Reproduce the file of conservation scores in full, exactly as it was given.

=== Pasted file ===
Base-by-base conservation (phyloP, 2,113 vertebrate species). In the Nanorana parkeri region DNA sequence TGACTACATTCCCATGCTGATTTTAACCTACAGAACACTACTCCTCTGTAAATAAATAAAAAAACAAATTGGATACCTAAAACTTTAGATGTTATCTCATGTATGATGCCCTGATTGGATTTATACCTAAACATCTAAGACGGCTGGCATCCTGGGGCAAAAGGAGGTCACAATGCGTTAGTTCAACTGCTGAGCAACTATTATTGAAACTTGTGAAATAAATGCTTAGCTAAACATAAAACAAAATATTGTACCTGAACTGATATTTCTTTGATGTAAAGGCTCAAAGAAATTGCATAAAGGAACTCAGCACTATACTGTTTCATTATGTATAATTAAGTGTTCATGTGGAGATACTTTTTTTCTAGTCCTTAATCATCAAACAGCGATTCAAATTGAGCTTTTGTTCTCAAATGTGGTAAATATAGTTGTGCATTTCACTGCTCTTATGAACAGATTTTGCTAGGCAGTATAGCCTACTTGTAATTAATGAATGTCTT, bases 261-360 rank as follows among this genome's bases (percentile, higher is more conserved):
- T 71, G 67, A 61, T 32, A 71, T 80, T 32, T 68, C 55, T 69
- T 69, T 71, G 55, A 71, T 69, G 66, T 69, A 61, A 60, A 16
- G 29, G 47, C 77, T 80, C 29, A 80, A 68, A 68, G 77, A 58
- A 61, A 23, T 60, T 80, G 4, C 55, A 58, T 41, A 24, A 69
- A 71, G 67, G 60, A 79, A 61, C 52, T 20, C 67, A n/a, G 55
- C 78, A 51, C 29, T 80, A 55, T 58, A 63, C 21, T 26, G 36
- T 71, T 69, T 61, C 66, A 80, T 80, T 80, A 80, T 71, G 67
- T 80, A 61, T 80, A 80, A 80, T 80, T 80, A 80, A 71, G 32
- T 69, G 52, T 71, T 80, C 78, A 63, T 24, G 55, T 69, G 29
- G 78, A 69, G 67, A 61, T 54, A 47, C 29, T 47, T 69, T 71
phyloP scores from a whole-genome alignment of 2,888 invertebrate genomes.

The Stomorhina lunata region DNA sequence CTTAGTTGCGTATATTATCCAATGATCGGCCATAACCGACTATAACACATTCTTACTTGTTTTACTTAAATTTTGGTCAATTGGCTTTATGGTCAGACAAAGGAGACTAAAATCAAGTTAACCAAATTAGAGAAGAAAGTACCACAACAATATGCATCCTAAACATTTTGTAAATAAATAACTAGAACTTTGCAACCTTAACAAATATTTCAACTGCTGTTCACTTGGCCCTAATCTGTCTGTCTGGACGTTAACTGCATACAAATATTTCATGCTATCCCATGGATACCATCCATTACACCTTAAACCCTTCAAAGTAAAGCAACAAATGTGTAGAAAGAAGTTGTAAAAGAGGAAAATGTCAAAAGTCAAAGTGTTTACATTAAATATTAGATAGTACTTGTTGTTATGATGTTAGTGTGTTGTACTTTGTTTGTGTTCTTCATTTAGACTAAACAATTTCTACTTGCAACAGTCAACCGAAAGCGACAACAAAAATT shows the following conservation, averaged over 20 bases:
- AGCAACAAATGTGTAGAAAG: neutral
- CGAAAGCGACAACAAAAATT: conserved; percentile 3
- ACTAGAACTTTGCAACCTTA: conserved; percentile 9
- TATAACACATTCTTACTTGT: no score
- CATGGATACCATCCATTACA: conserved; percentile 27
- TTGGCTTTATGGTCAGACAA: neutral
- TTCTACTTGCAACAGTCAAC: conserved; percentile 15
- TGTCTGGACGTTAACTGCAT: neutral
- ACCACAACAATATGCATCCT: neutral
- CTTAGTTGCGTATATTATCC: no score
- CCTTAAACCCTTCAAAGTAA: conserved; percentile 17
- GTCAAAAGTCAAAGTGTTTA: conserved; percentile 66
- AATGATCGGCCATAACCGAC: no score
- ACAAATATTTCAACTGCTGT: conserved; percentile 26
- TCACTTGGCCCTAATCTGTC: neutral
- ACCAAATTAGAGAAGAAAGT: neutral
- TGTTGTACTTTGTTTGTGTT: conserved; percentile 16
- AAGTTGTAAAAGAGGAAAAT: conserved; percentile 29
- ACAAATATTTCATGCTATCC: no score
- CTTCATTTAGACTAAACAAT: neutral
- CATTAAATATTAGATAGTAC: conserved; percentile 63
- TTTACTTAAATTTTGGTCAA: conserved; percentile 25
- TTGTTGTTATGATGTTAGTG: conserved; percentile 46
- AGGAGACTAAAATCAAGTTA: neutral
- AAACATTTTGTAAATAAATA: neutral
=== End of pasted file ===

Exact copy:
Base-by-base conservation (phyloP, 2,113 vertebrate species). In the Nanorana parkeri region DNA sequence TGACTACATTCCCATGCTGATTTTAACCTACAGAACACTACTCCTCTGTAAATAAATAAAAAAACAAATTGGATACCTAAAACTTTAGATGTTATCTCATGTATGATGCCCTGATTGGATTTATACCTAAACATCTAAGACGGCTGGCATCCTGGGGCAAAAGGAGGTCACAATGCGTTAGTTCAACTGCTGAGCAACTATTATTGAAACTTGTGAAATAAATGCTTAGCTAAACATAAAACAAAATATTGTACCTGAACTGATATTTCTTTGATGTAAAGGCTCAAAGAAATTGCATAAAGGAACTCAGCACTATACTGTTTCATTATGTATAATTAAGTGTTCATGTGGAGATACTTTTTTTCTAGTCCTTAATCATCAAACAGCGATTCAAATTGAGCTTTTGTTCTCAAATGTGGTAAATATAGTTGTGCATTTCACTGCTCTTATGAACAGATTTTGCTAGGCAGTATAGCCTACTTGTAATTAATGAATGTCTT, bases 261-360 rank as follows among this genome's bases (percentile, higher is more conserved):
- T 71, G 67, A 61, T 32, A 71, T 80, T 32, T 68, C 55, T 69
- T 69, T 71, G 55, A 71, T 69, G 66, T 69, A 61, A 60, A 16
- G 29, G 47, C 77, T 80, C 29, A 80, A 68, A 68, G 77, A 58
- A 61, A 23, T 60, T 80, G 4, C 55, A 58, T 41, A 24, A 69
- A 71, G 67, G 60, A 79, A 61, C 52, T 20, C 67, A n/a, G 55
- C 78, A 51, C 29, T 80, A 55, T 58, A 63, C 21, T 26, G 36
- T 71, T 69, T 61, C 66, A 80, T 80, T 80, A 80, T 71, G 67
- T 80, A 61, T 80, A 80, A 80, T 80, T 80, A 80, A 71, G 32
- T 69, G 52, T 71, T 80, C 78, A 63, T 24, G 55, T 69, G 29
- G 78, A 69, G 67, A 61, T 54, A 47, C 29, T 47, T 69, T 71
phyloP scores from a whole-genome alignment of 2,888 invertebrate genomes.

The Stomorhina lunata region DNA sequence CTTAGTTGCGTATATTATCCAATGATCGGCCATAACCGACTATAACACATTCTTACTTGTTTTACTTAAATTTTGGTCAATTGGCTTTATGGTCAGACAAAGGAGACTAAAATCAAGTTAACCAAATTAGAGAAGAAAGTACCACAACAATATGCATCCTAAACATTTTGTAAATAAATAACTAGAACTTTGCAACCTTAACAAATATTTCAACTGCTGTTCACTTGGCCCTAATCTGTCTGTCTGGACGTTAACTGCATACAAATATTTCATGCTATCCCATGGATACCATCCATTACACCTTAAACCCTTCAAAGTAAAGCAACAAATGTGTAGAAAGAAGTTGTAAAAGAGGAAAATGTCAAAAGTCAAAGTGTTTACATTAAATATTAGATAGTACTTGTTGTTATGATGTTAGTGTGTTGTACTTTGTTTGTGTTCTTCATTTAGACTAAACAATTTCTACTTGCAACAGTCAACCGAAAGCGACAACAAAAATT shows the following conservation, averaged over 20 bases:
- AGCAACAAATGTGTAGAAAG: neutral
- CGAAAGCGACAACAAAAATT: conserved; percentile 3
- ACTAGAACTTTGCAACCTTA: conserved; percentile 9
- TATAACACATTCTTACTTGT: no score
- CATGGATACCATCCATTACA: conserved; percentile 27
- TTGGCTTTATGGTCAGACAA: neutral
- TTCTACTTGCAACAGTCAAC: conserved; percentile 15
- TGTCTGGACGTTAACTGCAT: neutral
- ACCACAACAATATGCATCCT: neutral
- CTTAGTTGCGTATATTATCC: no score
- CCTTAAACCCTTCAAAGTAA: conserved; percentile 17
- GTCAAAAGTCAAAGTGTTTA: conserved; percentile 66
- AATGATCGGCCATAACCGAC: no score
- ACAAATATTTCAACTGCTGT: conserved; percentile 26
- TCACTTGGCCCTAATCTGTC: neutral
- ACCAAATTAGAGAAGAAAGT: neutral
- TGTTGTACTTTGTTTGTGTT: conserved; percentile 16
- AAGTTGTAAAAGAGGAAAAT: conserved; percentile 29
- ACAAATATTTCATGCTATCC: no score
- CTTCATTTAGACTAAACAAT: neutral
- CATTAAATATTAGATAGTAC: conserved; percentile 63
- TTTACTTAAATTTTGGTCAA: conserved; percentile 25
- TTGTTGTTATGATGTTAGTG: conserved; percentile 46
- AGGAGACTAAAATCAAGTTA: neutral
- AAACATTTTGTAAATAAATA: neutral